Do I worry too much? - The Horse Forum
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post #1 of 7 Old 10-25-2011, 11:38 AM Thread Starter
Join Date: Feb 2011
Location: Soon to be South Carolina
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Do I worry too much?

I'm new to owning horses. I've had mine for close to a year, and I worry about EVERYTHING! I worry how long he's been in his stall, his feet smell funny, is he getting thrush?
His belly is bloating, is he gonna colic?
I'm feeding him too much.
I'm not feeding him enough.
He isn't drinking enough water.
His coat looks dull.
How'd he get that cut, it is going to get infected?
Is he limping?
The list goes on and on!

Do I worry too much? I know my horse isn't stupid but after all he is a horse and he will get hurt eventually. I just want to have fun with my horse, not worry so much. Is it just me being worrisome?

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post #2 of 7 Old 10-25-2011, 12:55 PM
Join Date: Apr 2007
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Yeah, that sounds quite intense. I mean I do worry too. I was one heck of worry when my horse had issues walking after the trim (started thread here), but in the end you can't predict the future. Just do your best to keep it healthy (like picking/cleaning hoofs to avoid thrush so they won't smell etc...).

"Life isn't about waiting for the storm to pass: it's about learning to dance in the rain..."

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post #3 of 7 Old 10-25-2011, 07:21 PM
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I'll bet all that worrying prevents you from really enjoying your horse. Try to be concerned about what really matters, not all the hypothetical "what if's".
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post #4 of 7 Old 10-25-2011, 10:40 PM Thread Starter
Join Date: Feb 2011
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It does. I think I worry because I don't know how to fix it if something goes wrong.

I really shouldn't stress over my stress reliver.
I'm not nearly as worrisome as I was.
I've noticed in our daily ride that he's lightened up along with me.
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post #5 of 7 Old 10-26-2011, 12:18 AM
Join Date: Nov 2010
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An old trainer of mine gave me the best horse advice I've ever gotten. I used to soooo anal about my horses it wasn't even funny. She said, "Relax a little. If I've learned nothing in 30 plus years with horses, I have learned one little thing. You can wrap them in cotton batting to protect them from bumps, bruises and cuts. You can put them in a padded stall to keep them from getting cast. And you know what? The **** things will just eat the padding, colic and die anyhow!".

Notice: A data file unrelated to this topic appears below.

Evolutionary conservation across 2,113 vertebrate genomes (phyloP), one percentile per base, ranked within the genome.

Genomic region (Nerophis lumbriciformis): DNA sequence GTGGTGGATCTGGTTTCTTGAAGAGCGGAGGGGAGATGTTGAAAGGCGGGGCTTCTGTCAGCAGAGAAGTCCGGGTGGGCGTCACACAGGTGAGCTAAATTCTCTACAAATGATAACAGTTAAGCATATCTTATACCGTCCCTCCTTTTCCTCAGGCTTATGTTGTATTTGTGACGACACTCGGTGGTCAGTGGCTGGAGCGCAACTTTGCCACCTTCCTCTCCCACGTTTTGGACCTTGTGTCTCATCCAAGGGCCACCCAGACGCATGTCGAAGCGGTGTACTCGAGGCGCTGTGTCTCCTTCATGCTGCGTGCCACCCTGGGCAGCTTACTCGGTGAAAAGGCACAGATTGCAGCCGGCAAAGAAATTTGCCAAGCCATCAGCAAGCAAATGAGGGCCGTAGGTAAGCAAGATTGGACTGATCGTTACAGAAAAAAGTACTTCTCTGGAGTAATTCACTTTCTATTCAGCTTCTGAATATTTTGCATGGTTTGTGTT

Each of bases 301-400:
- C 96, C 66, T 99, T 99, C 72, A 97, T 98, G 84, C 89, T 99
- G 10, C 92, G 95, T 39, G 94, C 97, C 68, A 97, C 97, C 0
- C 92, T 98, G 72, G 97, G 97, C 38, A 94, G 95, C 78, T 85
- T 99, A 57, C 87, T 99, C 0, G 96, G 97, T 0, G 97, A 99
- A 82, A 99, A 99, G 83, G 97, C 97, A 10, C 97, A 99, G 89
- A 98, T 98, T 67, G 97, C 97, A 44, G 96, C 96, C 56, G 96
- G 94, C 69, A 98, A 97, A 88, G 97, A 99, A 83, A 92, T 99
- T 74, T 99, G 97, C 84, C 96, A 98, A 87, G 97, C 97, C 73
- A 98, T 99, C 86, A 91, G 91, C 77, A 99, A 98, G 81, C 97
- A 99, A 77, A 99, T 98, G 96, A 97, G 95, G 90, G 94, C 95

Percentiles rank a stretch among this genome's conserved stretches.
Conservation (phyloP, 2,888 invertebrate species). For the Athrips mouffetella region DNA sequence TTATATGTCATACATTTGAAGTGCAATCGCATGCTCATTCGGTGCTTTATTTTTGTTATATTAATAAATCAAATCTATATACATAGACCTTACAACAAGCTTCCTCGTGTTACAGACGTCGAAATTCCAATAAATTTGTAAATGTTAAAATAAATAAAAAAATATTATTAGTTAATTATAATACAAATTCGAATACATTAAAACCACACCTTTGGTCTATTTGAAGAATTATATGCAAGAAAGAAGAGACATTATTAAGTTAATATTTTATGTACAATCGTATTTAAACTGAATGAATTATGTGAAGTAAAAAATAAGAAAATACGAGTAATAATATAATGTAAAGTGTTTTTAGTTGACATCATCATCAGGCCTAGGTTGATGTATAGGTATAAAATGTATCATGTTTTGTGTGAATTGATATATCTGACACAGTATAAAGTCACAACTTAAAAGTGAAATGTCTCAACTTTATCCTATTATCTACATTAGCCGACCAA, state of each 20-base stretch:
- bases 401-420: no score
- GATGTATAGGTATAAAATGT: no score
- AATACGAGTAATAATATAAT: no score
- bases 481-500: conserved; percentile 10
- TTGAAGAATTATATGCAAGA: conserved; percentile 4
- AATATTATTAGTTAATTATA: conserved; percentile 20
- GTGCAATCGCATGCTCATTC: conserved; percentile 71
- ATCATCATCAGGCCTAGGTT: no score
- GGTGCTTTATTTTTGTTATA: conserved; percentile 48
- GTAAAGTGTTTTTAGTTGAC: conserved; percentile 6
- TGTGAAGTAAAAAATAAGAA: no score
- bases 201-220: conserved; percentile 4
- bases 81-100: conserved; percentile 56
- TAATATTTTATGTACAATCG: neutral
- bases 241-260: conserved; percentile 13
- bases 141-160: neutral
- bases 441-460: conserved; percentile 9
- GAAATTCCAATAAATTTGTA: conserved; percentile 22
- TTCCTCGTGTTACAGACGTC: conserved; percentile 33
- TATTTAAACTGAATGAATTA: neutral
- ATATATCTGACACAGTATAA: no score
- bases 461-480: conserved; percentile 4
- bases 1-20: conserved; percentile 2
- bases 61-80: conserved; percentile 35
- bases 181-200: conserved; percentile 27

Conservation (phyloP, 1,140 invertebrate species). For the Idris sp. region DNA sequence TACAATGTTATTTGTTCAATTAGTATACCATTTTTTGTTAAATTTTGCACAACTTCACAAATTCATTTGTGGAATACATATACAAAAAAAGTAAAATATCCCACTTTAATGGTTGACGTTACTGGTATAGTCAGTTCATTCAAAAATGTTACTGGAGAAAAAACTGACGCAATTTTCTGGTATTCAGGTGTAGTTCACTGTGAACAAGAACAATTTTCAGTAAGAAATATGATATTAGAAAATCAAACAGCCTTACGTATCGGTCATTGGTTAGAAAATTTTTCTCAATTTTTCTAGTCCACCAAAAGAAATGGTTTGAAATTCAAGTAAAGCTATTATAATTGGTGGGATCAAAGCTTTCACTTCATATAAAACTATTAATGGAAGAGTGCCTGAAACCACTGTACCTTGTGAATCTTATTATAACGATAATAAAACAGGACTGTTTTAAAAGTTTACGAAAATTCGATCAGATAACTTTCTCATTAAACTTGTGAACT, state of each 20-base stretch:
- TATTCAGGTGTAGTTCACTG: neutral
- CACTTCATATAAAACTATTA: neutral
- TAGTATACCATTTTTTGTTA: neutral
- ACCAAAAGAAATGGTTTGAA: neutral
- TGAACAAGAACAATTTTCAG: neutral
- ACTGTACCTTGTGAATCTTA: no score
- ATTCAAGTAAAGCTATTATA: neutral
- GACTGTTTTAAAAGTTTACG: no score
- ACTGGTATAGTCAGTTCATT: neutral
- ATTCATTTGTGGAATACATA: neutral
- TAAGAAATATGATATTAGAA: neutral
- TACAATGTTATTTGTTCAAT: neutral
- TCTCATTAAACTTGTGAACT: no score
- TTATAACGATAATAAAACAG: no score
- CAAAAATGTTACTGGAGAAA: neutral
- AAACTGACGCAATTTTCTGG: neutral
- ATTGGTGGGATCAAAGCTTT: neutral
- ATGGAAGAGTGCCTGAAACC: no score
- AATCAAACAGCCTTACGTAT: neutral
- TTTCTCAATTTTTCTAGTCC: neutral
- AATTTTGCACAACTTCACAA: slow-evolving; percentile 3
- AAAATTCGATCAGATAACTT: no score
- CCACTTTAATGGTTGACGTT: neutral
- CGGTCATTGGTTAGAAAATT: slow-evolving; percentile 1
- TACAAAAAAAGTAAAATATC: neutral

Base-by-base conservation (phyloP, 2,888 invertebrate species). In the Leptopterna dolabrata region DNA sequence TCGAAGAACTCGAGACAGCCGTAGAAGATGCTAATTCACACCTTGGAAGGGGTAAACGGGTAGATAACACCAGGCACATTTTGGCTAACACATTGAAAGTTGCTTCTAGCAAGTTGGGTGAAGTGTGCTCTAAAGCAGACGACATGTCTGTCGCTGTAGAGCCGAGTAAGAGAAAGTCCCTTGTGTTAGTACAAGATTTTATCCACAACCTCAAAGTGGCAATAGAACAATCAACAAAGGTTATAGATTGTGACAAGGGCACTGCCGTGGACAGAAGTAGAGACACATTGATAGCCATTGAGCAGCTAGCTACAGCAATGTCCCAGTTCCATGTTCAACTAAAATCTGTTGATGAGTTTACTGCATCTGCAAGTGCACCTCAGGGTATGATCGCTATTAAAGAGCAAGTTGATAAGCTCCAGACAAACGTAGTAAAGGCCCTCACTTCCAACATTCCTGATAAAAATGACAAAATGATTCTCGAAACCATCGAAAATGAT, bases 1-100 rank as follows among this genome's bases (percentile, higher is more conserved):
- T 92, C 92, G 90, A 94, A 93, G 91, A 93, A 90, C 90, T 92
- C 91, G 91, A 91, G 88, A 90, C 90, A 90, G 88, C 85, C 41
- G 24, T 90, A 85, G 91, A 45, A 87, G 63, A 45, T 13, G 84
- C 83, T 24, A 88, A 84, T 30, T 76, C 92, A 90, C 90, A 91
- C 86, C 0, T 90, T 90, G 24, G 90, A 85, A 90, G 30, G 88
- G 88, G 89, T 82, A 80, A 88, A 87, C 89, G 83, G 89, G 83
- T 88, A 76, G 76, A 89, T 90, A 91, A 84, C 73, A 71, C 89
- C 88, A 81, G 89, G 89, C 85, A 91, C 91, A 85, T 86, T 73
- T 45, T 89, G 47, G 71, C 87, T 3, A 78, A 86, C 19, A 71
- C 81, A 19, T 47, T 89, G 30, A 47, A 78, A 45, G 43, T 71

You know what? She was right! Lighten up a little, let the horse tell you when something is wrong and it's something to worry about. I've found they really do communicate very well.
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post #6 of 7 Old 10-26-2011, 04:09 AM
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Join Date: Aug 2009
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Yeah you worry too much. If its any consolation most people do, regardless of what it is about.

But think, your life must be pretty good if all you have to worry about is your horse.

He's a horse, they are pretty solid things, they have been living in the wild for hundreds of years. People go on about how sensitive they are too feed and I guess they are to an extent, but not really to the extent that people make them out to be. If you be sensible then things are generally okay.

Just chill out, be smart about things when they arise, but don't worry now.

I'm sort of a "serial stresser" where I always find something to stress about, but I have gotten a bit better. The best thing for me is putting things in perspective, and it jolts me out of it and I see how ridiculous my state of mind is. Why stress about having to move out early and have nowhere to live if I can afford accommodation? Many people out there can't and they are perfectly fine. Why stress about schoolwork? Just do it, worse case scenario I fail and even that is not that bad.

Things aren't really as bad as we think.
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post #7 of 7 Old 10-26-2011, 09:46 AM
Join Date: Mar 2009
Location: Middle-of-Nowhere, Illinois
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I hear ya! I've had horses for six years and I'm still paranoid. The little stinkers manage to get into trouble no matter how careful you are. And I'm always worried that I'm not doing enough for them. Like if Victor looks a bit ribby one day, I get a little panicky.

It's better to be overprotective than to be the other extreme. I've seen far too many horses suffer with thoughtless owners.
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